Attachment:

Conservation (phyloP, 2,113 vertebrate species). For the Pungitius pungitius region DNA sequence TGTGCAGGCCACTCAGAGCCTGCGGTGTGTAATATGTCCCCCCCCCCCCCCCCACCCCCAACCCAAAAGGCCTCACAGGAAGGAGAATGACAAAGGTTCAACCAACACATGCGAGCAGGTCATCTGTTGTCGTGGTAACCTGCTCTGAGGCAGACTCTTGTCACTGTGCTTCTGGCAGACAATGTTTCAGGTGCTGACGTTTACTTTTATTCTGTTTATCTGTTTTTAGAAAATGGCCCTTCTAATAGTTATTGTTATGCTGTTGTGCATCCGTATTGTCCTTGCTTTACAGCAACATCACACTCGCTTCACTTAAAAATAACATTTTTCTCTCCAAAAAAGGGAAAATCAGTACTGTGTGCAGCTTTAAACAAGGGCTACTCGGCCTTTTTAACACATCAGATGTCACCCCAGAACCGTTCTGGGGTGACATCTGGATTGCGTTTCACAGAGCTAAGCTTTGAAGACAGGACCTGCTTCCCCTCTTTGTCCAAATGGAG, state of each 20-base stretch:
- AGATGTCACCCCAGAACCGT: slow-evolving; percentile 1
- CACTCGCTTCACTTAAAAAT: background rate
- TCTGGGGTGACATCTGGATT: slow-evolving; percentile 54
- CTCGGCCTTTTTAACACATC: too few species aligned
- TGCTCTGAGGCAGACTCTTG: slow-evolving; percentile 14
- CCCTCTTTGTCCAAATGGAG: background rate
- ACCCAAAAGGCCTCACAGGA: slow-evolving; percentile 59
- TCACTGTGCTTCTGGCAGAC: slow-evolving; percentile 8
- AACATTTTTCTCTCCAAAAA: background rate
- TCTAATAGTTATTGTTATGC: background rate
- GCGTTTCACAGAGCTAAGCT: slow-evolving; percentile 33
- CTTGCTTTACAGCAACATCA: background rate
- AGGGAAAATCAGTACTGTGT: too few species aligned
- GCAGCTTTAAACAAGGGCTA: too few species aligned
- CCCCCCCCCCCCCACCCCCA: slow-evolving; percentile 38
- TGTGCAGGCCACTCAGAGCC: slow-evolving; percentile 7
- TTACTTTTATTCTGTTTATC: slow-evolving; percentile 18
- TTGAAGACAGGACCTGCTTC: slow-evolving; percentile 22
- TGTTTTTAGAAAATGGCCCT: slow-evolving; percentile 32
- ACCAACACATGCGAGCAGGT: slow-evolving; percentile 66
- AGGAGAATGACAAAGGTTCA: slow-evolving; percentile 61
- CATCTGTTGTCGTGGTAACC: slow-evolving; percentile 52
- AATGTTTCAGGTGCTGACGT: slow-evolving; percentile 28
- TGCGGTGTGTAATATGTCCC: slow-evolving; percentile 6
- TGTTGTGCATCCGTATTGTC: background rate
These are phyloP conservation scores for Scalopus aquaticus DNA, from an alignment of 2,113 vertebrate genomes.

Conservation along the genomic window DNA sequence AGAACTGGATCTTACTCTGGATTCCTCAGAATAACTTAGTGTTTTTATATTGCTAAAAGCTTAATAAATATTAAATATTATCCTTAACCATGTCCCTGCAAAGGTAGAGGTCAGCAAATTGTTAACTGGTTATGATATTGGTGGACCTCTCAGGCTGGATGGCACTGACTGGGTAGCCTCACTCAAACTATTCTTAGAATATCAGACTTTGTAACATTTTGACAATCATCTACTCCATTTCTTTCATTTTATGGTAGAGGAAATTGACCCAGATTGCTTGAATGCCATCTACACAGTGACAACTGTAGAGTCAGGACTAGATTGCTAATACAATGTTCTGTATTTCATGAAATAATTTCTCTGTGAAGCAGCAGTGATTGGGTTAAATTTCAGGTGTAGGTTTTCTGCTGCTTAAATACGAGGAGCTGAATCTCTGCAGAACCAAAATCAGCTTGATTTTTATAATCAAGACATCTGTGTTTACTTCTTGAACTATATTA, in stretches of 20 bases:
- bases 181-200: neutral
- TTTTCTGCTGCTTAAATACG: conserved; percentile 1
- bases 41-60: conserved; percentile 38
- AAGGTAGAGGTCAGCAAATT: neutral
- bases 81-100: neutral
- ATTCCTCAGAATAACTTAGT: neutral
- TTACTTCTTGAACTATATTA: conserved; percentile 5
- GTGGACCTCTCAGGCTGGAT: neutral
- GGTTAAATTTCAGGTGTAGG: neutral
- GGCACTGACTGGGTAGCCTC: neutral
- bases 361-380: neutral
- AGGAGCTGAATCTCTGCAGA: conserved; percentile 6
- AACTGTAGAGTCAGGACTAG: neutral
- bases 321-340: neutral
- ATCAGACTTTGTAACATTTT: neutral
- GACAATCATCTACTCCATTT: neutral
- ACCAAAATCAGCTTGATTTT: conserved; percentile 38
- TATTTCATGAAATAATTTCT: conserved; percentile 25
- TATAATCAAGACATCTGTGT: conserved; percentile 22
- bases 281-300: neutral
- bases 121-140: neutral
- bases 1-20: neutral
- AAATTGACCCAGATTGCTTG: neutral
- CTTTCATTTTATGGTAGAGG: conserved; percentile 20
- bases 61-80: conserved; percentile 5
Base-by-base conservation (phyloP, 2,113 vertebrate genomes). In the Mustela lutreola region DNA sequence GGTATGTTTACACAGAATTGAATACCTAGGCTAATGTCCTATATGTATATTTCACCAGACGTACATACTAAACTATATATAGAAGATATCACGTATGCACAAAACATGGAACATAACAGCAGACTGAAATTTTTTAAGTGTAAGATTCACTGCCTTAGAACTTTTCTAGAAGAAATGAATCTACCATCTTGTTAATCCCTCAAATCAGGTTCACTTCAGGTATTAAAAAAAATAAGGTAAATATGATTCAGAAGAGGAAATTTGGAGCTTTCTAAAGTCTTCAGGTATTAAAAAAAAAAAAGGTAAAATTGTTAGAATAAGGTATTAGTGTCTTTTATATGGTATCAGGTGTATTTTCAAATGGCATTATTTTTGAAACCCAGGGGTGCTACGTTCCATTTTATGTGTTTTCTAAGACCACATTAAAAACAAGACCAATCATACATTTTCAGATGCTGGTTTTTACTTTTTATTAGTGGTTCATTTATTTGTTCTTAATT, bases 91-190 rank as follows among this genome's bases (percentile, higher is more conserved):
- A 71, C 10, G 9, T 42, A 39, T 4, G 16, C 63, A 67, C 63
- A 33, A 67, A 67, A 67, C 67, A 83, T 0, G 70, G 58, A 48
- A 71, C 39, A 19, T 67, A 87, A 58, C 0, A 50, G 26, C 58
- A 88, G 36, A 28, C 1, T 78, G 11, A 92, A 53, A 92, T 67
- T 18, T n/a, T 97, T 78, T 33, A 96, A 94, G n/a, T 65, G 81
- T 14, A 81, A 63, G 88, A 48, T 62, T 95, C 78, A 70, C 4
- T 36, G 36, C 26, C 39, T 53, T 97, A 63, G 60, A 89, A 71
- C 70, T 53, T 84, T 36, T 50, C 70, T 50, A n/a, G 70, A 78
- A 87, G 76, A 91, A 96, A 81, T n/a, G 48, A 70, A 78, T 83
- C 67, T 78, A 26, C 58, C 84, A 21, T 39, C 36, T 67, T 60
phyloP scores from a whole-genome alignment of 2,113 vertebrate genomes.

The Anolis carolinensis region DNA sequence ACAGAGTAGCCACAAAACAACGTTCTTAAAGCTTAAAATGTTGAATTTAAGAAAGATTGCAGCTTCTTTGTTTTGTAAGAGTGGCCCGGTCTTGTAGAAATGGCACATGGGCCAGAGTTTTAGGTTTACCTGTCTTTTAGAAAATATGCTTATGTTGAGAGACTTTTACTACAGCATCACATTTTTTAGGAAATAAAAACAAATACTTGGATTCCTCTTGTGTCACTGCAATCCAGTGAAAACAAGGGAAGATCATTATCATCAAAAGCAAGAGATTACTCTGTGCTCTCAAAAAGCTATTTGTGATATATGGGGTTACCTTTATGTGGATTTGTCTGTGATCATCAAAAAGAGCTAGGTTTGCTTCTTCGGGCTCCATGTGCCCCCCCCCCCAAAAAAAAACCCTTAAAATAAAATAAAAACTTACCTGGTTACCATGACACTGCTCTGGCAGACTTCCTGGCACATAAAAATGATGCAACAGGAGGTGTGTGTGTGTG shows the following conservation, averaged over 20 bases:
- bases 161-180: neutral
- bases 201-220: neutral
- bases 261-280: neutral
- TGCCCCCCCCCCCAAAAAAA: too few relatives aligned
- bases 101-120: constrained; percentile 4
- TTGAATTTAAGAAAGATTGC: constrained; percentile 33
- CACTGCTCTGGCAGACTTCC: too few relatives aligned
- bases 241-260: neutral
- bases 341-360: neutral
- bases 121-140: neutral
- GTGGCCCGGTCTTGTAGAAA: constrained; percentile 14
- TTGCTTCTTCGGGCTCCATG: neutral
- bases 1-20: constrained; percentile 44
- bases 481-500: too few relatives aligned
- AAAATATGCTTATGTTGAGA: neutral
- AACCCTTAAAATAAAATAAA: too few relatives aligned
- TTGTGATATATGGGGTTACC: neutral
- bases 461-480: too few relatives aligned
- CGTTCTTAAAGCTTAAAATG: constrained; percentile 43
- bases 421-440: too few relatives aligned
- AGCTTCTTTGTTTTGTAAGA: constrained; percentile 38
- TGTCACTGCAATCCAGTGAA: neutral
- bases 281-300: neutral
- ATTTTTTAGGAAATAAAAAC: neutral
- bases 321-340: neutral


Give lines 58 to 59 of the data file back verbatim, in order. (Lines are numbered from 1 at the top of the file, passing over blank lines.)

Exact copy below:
- A 88, G 36, A 28, C 1, T 78, G 11, A 92, A 53, A 92, T 67
- T 18, T n/a, T 97, T 78, T 33, A 96, A 94, G n/a, T 65, G 81